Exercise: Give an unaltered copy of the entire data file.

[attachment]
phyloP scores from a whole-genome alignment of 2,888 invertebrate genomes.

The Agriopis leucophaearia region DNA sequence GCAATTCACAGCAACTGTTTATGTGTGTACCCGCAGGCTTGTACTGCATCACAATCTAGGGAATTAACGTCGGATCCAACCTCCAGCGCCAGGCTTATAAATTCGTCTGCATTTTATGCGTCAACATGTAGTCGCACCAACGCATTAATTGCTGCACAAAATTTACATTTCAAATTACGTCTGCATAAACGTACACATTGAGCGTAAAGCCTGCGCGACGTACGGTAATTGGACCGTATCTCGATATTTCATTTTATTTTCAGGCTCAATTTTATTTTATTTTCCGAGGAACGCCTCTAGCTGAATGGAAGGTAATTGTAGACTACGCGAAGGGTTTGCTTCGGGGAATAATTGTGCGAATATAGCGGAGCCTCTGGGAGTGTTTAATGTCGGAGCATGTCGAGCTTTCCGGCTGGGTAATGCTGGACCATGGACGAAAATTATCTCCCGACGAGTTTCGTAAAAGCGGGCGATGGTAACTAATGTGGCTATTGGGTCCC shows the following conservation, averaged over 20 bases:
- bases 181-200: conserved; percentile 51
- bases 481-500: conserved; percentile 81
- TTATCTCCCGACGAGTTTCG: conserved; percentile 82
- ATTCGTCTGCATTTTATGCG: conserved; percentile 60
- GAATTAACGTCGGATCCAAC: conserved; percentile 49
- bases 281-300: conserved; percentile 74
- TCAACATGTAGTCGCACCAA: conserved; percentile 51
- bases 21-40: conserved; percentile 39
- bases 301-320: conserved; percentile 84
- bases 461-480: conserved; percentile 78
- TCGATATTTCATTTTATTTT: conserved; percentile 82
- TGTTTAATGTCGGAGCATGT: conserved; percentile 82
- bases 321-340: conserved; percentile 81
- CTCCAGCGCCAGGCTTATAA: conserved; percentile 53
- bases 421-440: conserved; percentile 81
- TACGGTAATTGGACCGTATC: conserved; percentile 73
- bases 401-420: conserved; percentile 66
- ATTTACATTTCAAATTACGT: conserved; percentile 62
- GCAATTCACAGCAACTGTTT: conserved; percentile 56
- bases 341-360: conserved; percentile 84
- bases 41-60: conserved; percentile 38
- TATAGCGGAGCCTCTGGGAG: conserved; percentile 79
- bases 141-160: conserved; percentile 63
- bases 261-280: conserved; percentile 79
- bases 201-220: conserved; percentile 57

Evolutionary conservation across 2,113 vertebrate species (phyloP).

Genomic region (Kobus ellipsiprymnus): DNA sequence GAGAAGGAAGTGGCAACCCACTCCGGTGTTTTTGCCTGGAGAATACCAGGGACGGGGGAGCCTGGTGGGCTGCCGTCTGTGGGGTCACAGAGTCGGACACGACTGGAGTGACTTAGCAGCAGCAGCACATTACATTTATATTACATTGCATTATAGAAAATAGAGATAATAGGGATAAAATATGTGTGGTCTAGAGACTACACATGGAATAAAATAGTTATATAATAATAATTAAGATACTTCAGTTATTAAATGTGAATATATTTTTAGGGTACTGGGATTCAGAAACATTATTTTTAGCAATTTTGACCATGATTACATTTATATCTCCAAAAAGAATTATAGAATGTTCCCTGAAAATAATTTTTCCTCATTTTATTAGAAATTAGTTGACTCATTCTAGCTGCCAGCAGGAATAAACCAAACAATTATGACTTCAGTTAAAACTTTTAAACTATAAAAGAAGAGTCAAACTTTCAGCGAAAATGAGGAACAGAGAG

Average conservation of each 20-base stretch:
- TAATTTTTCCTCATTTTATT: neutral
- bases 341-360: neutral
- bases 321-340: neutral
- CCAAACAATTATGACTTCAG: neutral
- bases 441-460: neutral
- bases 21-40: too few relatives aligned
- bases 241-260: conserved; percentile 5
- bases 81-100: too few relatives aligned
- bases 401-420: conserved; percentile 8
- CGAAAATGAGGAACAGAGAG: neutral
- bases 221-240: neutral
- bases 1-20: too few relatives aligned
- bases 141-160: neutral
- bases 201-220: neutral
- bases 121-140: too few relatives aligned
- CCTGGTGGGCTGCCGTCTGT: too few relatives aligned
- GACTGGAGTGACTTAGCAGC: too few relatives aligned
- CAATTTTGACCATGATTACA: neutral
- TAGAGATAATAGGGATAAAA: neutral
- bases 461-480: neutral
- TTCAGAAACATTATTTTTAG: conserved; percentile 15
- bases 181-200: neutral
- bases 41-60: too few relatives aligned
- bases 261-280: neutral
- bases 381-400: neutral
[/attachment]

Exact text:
phyloP scores from a whole-genome alignment of 2,888 invertebrate genomes.

The Agriopis leucophaearia region DNA sequence GCAATTCACAGCAACTGTTTATGTGTGTACCCGCAGGCTTGTACTGCATCACAATCTAGGGAATTAACGTCGGATCCAACCTCCAGCGCCAGGCTTATAAATTCGTCTGCATTTTATGCGTCAACATGTAGTCGCACCAACGCATTAATTGCTGCACAAAATTTACATTTCAAATTACGTCTGCATAAACGTACACATTGAGCGTAAAGCCTGCGCGACGTACGGTAATTGGACCGTATCTCGATATTTCATTTTATTTTCAGGCTCAATTTTATTTTATTTTCCGAGGAACGCCTCTAGCTGAATGGAAGGTAATTGTAGACTACGCGAAGGGTTTGCTTCGGGGAATAATTGTGCGAATATAGCGGAGCCTCTGGGAGTGTTTAATGTCGGAGCATGTCGAGCTTTCCGGCTGGGTAATGCTGGACCATGGACGAAAATTATCTCCCGACGAGTTTCGTAAAAGCGGGCGATGGTAACTAATGTGGCTATTGGGTCCC shows the following conservation, averaged over 20 bases:
- bases 181-200: conserved; percentile 51
- bases 481-500: conserved; percentile 81
- TTATCTCCCGACGAGTTTCG: conserved; percentile 82
- ATTCGTCTGCATTTTATGCG: conserved; percentile 60
- GAATTAACGTCGGATCCAAC: conserved; percentile 49
- bases 281-300: conserved; percentile 74
- TCAACATGTAGTCGCACCAA: conserved; percentile 51
- bases 21-40: conserved; percentile 39
- bases 301-320: conserved; percentile 84
- bases 461-480: conserved; percentile 78
- TCGATATTTCATTTTATTTT: conserved; percentile 82
- TGTTTAATGTCGGAGCATGT: conserved; percentile 82
- bases 321-340: conserved; percentile 81
- CTCCAGCGCCAGGCTTATAA: conserved; percentile 53
- bases 421-440: conserved; percentile 81
- TACGGTAATTGGACCGTATC: conserved; percentile 73
- bases 401-420: conserved; percentile 66
- ATTTACATTTCAAATTACGT: conserved; percentile 62
- GCAATTCACAGCAACTGTTT: conserved; percentile 56
- bases 341-360: conserved; percentile 84
- bases 41-60: conserved; percentile 38
- TATAGCGGAGCCTCTGGGAG: conserved; percentile 79
- bases 141-160: conserved; percentile 63
- bases 261-280: conserved; percentile 79
- bases 201-220: conserved; percentile 57

Evolutionary conservation across 2,113 vertebrate species (phyloP).

Genomic region (Kobus ellipsiprymnus): DNA sequence GAGAAGGAAGTGGCAACCCACTCCGGTGTTTTTGCCTGGAGAATACCAGGGACGGGGGAGCCTGGTGGGCTGCCGTCTGTGGGGTCACAGAGTCGGACACGACTGGAGTGACTTAGCAGCAGCAGCACATTACATTTATATTACATTGCATTATAGAAAATAGAGATAATAGGGATAAAATATGTGTGGTCTAGAGACTACACATGGAATAAAATAGTTATATAATAATAATTAAGATACTTCAGTTATTAAATGTGAATATATTTTTAGGGTACTGGGATTCAGAAACATTATTTTTAGCAATTTTGACCATGATTACATTTATATCTCCAAAAAGAATTATAGAATGTTCCCTGAAAATAATTTTTCCTCATTTTATTAGAAATTAGTTGACTCATTCTAGCTGCCAGCAGGAATAAACCAAACAATTATGACTTCAGTTAAAACTTTTAAACTATAAAAGAAGAGTCAAACTTTCAGCGAAAATGAGGAACAGAGAG

Average conservation of each 20-base stretch:
- TAATTTTTCCTCATTTTATT: neutral
- bases 341-360: neutral
- bases 321-340: neutral
- CCAAACAATTATGACTTCAG: neutral
- bases 441-460: neutral
- bases 21-40: too few relatives aligned
- bases 241-260: conserved; percentile 5
- bases 81-100: too few relatives aligned
- bases 401-420: conserved; percentile 8
- CGAAAATGAGGAACAGAGAG: neutral
- bases 221-240: neutral
- bases 1-20: too few relatives aligned
- bases 141-160: neutral
- bases 201-220: neutral
- bases 121-140: too few relatives aligned
- CCTGGTGGGCTGCCGTCTGT: too few relatives aligned
- GACTGGAGTGACTTAGCAGC: too few relatives aligned
- CAATTTTGACCATGATTACA: neutral
- TAGAGATAATAGGGATAAAA: neutral
- bases 461-480: neutral
- TTCAGAAACATTATTTTTAG: conserved; percentile 15
- bases 181-200: neutral
- bases 41-60: too few relatives aligned
- bases 261-280: neutral
- bases 381-400: neutral